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Taraji P. Henson paid own hotel bill while filming Benjamin Button

Taraji P. Henson had to foot her own hotel bill for three months during the filming of box office hit The Curious Case of Benjamin Button.
The Empire star reveals details of the Brad Pitt and Cate Blanchett movie in her new autobiography, Around the Way Girl, which sheds light on her struggles to make it in Hollywood and the challenges she has faced.
In an excerpt, published in USA Today, the 46-year-old explained she received “the equivalent of sofa change” compared to the salaries of her A-list co-stars. And along with her underwhelming paycheck which was close to “the lowest of six figures”, according to USA Today, the actress claims she also had to foot her own hotel bill for three months during filming.
The estimated budget for the movie, which was directed by The Social Network’s David Fincher, was $150 million (£122 million).
The single mother turned in a career best performance as the matron of a retirement home in New Orleans who raises an unusual orphan (Pitt) rejected by his father as her own child.
“When I did that, my performance of Queenie became transformed into a spiritual awakening, not just for me but also the audiences who watched the film and cheered my performance,” she writes. Taraji was subsequently nominated for an Academy Award in the best supporting actress category for the 2008 movie.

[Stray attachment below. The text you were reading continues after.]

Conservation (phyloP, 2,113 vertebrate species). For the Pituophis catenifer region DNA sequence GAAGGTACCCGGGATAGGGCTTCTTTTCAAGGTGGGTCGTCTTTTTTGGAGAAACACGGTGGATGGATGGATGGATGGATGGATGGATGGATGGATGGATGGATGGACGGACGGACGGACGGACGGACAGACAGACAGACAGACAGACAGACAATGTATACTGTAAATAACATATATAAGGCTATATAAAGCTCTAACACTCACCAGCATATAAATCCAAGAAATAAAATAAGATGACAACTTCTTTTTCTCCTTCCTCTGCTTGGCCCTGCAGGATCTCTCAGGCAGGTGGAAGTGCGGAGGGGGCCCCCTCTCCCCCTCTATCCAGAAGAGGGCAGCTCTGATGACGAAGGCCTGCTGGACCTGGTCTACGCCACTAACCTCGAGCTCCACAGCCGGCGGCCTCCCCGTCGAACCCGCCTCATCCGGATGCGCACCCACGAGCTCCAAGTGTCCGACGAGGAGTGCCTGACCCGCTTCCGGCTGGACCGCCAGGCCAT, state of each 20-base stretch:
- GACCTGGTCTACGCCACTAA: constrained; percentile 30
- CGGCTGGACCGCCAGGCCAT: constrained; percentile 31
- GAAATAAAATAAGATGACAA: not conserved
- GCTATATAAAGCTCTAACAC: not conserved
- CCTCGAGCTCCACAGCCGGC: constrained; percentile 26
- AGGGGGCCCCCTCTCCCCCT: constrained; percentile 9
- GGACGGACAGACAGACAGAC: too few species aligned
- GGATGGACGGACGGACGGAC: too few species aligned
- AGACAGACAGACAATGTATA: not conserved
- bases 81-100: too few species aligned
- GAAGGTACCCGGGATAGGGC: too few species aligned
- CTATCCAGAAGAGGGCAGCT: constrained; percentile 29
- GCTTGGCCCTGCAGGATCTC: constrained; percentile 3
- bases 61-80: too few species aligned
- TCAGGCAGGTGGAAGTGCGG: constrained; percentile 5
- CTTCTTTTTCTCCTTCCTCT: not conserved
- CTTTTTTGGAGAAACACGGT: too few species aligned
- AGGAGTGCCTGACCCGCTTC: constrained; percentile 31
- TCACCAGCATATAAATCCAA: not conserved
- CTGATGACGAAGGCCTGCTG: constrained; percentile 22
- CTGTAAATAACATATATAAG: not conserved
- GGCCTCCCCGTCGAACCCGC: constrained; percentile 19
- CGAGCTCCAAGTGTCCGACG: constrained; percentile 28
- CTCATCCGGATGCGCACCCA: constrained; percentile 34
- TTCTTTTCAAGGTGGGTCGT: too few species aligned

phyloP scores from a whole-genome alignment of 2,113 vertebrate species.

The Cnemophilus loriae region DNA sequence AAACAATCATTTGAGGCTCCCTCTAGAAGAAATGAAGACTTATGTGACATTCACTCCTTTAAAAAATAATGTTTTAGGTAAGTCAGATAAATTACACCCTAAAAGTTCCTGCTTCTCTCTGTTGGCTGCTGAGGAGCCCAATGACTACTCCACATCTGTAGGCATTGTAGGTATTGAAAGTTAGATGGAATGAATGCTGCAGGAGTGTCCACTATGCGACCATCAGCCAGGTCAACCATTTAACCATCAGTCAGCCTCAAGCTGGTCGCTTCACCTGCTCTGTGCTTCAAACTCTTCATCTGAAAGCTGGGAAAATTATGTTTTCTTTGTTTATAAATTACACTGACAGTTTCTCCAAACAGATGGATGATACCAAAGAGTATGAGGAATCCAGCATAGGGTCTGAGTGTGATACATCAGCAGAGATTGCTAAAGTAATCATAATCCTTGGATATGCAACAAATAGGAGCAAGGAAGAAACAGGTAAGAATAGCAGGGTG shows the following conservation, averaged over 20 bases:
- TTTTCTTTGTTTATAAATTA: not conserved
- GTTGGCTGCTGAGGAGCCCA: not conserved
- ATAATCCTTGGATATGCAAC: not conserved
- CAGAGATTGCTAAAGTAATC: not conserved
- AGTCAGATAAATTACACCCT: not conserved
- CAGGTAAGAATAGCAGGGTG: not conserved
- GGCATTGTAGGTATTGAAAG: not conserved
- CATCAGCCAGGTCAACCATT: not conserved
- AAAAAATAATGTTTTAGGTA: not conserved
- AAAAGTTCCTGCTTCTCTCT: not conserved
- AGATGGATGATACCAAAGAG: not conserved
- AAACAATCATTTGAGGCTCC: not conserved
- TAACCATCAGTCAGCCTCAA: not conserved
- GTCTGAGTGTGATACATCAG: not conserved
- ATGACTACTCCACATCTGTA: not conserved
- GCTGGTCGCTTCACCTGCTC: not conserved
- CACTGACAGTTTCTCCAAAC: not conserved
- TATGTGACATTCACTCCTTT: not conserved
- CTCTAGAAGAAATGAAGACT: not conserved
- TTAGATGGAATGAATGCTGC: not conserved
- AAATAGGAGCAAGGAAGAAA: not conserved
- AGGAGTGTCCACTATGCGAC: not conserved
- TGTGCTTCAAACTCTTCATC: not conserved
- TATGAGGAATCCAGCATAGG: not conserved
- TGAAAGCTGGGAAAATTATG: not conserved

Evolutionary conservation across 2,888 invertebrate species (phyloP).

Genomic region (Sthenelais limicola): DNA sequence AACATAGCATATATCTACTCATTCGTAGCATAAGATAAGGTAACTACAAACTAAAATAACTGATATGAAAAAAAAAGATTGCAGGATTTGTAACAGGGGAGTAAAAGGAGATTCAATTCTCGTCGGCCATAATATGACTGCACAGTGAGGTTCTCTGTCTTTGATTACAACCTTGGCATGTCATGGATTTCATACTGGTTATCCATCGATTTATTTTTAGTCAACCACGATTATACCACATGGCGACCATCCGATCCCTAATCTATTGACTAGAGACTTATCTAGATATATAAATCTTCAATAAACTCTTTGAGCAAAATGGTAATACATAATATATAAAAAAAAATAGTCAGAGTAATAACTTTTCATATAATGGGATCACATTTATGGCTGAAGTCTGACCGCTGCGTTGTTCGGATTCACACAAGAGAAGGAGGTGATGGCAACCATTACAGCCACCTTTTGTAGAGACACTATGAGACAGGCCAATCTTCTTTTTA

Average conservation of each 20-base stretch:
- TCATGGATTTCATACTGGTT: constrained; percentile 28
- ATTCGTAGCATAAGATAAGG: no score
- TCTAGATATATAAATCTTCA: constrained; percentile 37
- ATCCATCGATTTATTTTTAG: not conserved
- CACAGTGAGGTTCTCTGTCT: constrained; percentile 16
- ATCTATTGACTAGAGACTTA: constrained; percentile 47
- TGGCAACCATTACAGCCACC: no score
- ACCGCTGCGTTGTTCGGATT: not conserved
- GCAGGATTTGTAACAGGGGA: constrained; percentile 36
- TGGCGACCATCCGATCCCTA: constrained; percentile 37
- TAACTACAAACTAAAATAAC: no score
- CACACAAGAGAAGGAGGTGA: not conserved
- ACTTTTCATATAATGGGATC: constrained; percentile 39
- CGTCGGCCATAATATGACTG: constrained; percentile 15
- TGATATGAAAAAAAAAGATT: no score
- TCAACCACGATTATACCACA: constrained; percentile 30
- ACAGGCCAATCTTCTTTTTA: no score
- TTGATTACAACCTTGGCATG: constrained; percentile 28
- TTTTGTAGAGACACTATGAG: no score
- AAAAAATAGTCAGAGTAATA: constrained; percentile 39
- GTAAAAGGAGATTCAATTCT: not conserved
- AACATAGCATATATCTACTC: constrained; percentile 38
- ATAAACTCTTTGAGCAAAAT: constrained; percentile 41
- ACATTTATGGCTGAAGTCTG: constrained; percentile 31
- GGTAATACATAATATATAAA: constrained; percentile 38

After being spotted in film Hustle & Flow, Taraji was called in to audition by the casting director for Benjamin Button, and she was the only actress called.
“It was the biggest role of my life,” she adds, “and the easiest to get.”
Taraji lost the Oscar to Penelope Cruz for her performance in Vicky Cristina Barcelona.
The actress will next be seen in indie movie Hidden Figures as Katherine Johnson, a real-life African-American mathematician who worked for NASA and played a key role in the success of the Mercury and Apollo space missions.
Johnson is credited with calculating the trajectories for Project Mercury and for the 1969 Apollo 11 moon landing. Alongside her colleagues Dorothy Vaughan (Octavia Spencer) and Mary Jackson (Janelle Monae), Johnson helped to advance the study of computer science.

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